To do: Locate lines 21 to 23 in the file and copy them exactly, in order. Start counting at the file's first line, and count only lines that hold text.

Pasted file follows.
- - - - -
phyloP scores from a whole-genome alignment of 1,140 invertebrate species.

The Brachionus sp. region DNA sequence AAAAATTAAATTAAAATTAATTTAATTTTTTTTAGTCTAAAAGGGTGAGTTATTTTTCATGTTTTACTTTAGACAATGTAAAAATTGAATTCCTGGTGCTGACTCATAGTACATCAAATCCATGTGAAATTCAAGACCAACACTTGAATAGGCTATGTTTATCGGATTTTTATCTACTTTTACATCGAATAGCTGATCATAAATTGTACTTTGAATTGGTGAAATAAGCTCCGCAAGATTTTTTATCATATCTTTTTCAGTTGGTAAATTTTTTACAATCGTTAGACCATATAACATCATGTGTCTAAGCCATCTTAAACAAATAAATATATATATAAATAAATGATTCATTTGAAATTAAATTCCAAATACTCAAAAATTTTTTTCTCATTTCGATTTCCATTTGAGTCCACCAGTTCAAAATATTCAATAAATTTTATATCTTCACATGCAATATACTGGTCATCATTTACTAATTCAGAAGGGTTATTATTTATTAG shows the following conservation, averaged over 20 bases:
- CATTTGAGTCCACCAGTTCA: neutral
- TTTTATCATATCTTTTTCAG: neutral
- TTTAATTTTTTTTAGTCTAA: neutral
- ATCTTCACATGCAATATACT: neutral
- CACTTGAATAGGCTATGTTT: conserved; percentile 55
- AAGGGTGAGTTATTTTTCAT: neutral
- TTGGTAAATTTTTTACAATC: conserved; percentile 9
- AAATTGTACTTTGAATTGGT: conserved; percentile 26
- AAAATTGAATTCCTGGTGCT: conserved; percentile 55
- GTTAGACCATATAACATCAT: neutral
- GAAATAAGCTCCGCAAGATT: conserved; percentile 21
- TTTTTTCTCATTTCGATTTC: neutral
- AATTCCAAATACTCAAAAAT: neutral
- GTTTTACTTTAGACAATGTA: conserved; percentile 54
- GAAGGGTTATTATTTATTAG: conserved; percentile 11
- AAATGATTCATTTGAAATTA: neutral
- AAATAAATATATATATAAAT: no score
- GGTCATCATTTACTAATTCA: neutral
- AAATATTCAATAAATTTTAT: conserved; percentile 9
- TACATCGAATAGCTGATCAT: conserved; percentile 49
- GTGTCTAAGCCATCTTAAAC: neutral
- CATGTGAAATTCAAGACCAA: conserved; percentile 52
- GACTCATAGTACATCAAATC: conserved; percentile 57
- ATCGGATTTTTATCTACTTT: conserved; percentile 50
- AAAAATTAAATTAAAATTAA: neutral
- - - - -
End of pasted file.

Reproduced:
- AAATATTCAATAAATTTTAT: conserved; percentile 9
- TACATCGAATAGCTGATCAT: conserved; percentile 49
- GTGTCTAAGCCATCTTAAAC: neutral